Lastly for this segment, please check all of the Laws concerning construction, talk to the Building Dept., talk to the local EPA of local hazards (land-fills, underground water regulations and so forth), find the local sheriff and check on Gun Laws (and other laws) and ask him on his views. Go to the local Church, talk to neighbors and check on food-bank usage (ideas on number of homeless or poor in the area). Find out where the local airport is and their air patterns (a 747 flying overhead is quite the distraction). Also visit the proposed site/land a LOT of times during your visit, walk the land, get a feel for the soil, trust your “gut” and how you feel when there. Honestly, if you don’t get that “warm fuzzy” feeling when you visit the land, move on.

The next few articles will be more concerning the actual design and needs you may want in your/my home. Please feel free to comment, all ideas are welcome.



Ideas, Plans & Builders

First let me thank all of you for the nice reception of the first article. That’s one of the reasons I do like Ken’s Blog and the people that visit/comment. You always seem to have a positive outlook and are well informed.

So; “on with the show”…


It was not my intention to include this topic in my article, but a lot of comments on the first segment warranted this. With so much going on, read the news, I wanted to touch on this a little. Please remember these are my thoughts and not the “rule of law” or if you’re building the “survivalist bunker” 300’ underground.

I know a lot of you think of a house/home as an impenetrable structure, NOT so, I will guarantee there is not a building anywhere that someone with extended experience and a little time cannot get into. 99.99% of the homes, even most “survivalist homes”, will not withstand a 50CAL-AP, 400 invading “golden-hoard-Zombies”, a pound of C-4, or a well determined 40MM mortar round. Plus given a little time even an old-fart like me could either burn or wait you out. Point is building a “prepper” home is not about (in my opinion) being bullet proof, bomb proof, or anything proof, secure yes, impenetrable no.

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It’s more about functionality and redundancies. Can it operate 100% off grid? Can it survive an Arctic Winter, a summer in the Sahara Desert, a Hurricane, or a collapsed economy and a 2 year long absence of outside “stuff”? What do you need/want your home to be, a concrete hole 300 feet underground or a place to actually live your life and enjoy what little life we have? Personally I want that view of the mountains and that lake knowing I can last that one more week/month/year on what I have. Do I want it to hold out that crack-head or a couple of thieves? Sure I do, but nothing will survive an ICBM at 300 feet overhead……JMHO.


Like any project there will be hundreds and hundreds of Ideas that have to be thought out, considered, modified, and/or tossed out. My suggestion when first considering a project of this magnitude is buying several 8.5X11 scratch/drafting pads and start writing everything down, and I do mean everything, from what type/color of roof you like to the placement of the kitchen sink. Make sketches and notes, what size you want the bed-rooms, how many bath-rooms, rough layout of the house, if you want a basement, it goes on and on. Reasoning for this exercise? You will be so overwhelmed at some point these “notes” will come in very very handy.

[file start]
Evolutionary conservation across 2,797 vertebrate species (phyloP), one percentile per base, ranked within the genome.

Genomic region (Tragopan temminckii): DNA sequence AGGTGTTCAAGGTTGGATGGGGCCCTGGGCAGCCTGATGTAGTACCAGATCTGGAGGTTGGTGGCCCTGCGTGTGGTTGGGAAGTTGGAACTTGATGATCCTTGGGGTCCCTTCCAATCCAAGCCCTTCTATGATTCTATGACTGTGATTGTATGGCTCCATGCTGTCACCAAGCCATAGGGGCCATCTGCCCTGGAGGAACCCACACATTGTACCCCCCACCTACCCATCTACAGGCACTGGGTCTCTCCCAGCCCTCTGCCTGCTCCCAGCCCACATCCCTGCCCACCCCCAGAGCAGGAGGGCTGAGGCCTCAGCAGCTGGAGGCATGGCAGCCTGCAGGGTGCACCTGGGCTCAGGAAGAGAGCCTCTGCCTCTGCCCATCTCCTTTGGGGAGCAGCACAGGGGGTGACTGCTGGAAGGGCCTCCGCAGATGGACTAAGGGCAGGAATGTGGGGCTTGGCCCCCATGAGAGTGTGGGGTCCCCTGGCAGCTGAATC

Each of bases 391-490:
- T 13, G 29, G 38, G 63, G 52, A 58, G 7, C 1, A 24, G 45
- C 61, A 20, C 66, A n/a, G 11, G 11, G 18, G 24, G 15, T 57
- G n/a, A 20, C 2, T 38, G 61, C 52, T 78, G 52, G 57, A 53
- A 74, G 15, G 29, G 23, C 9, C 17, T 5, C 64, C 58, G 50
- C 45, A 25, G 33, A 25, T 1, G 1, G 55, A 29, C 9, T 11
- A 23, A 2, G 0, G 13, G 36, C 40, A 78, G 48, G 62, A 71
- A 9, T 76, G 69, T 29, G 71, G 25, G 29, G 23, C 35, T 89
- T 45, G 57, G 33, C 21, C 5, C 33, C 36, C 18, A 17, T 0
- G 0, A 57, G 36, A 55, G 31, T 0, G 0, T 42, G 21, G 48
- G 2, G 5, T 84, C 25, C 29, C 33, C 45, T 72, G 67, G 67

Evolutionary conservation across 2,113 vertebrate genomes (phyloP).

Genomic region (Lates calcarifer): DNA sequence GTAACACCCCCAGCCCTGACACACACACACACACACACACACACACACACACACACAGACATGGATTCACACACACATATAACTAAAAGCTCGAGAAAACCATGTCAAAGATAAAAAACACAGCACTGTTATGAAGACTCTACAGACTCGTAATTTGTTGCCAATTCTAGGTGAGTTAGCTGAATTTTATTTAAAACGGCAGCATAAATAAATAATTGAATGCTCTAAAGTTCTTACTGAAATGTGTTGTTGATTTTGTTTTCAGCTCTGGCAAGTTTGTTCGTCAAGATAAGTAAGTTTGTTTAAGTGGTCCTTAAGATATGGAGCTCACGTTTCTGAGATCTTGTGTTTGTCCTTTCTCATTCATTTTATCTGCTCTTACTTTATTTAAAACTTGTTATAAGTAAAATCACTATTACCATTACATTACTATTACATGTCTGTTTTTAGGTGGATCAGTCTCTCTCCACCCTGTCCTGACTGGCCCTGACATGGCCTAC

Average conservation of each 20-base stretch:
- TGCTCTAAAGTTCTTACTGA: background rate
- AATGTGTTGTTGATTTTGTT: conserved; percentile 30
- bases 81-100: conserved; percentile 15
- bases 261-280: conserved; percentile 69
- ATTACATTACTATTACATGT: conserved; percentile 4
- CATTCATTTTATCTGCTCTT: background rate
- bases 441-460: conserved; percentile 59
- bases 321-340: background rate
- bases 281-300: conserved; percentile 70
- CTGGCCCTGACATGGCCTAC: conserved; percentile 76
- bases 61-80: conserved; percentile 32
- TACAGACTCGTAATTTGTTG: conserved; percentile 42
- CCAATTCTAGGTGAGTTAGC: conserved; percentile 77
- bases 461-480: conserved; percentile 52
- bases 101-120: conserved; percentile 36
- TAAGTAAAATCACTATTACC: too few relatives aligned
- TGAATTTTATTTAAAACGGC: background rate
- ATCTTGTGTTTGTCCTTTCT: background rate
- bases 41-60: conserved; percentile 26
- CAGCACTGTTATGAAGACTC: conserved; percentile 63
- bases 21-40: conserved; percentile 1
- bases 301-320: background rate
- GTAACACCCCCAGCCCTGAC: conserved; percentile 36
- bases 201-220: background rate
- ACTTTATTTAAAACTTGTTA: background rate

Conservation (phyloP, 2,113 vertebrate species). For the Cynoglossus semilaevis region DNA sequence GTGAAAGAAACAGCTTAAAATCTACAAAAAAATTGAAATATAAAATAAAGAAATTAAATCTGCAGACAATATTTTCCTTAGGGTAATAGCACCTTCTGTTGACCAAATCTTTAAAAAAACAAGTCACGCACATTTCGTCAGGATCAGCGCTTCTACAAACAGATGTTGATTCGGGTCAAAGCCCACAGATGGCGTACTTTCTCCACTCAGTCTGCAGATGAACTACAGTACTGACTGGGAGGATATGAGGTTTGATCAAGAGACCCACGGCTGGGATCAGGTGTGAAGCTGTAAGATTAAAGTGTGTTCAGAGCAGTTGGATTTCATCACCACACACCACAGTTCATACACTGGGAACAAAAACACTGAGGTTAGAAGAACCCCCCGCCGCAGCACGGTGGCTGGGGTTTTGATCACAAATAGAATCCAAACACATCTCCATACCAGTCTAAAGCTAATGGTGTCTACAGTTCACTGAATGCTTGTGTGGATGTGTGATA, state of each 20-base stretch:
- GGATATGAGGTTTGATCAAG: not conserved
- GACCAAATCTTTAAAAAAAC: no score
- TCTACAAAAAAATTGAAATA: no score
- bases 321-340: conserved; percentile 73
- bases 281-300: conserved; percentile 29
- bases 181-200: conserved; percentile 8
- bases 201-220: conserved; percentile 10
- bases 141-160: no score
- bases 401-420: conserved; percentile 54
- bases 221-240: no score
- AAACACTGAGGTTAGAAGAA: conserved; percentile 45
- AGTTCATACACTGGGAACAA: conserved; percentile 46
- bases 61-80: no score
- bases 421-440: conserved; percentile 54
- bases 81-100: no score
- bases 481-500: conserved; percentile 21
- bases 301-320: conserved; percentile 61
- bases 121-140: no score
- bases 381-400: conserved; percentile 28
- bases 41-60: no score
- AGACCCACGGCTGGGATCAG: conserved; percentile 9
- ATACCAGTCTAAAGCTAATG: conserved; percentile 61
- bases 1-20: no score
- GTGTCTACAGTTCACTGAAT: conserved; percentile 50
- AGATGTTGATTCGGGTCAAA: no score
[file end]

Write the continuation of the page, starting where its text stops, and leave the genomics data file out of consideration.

With this is mind, here are a few of my “ideas” for the NRP retirement home. Please remember this is a “Prepper’s” home, not a Survivalist Nuclear Resistant Bunker.

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1. No steps -I’m getting old and HATE steps. Getting to the basement might be a challenge

2. Metal “Standing Seam Roof”, great for rain water catchment and very wind resistant, 120 MPH minimal. Also most SSR’s are warranted for 30-40 years. Additionally I always take the “Code Roof Load”/Snow recommended load and double it for the support structure. I like a STRONG roof.

3. Framing will be a hybrid of Steel Structure and Metal Stud. I know some like “Concrete Walls” I will address that in a later article.

4. Exterior finishes, Depending on area of the home and esthetics I’m leaning towards a good thick Stucco or Brick/Block; both are somewhat fire resistant and are rather maintenance free. (Think Wild-fires)

5. Interior will probably be good old Drywall. It’s cheap, I would rather put money else places that need it. I will say that within the building/home I will be installing several sheets of “Level 5 Bullet Proofing” or Concrete Walls and very strong steel doors, A “safe room” if you want.

6. I suggest a full Basement, ½ will be “secret” with three hidden entrances, first a “drop hatch” from the safe-room, second a hidden entrance from the “other” basement, third an outside escape (tunnel) to the interior of an “out building” (garage/shed/shop).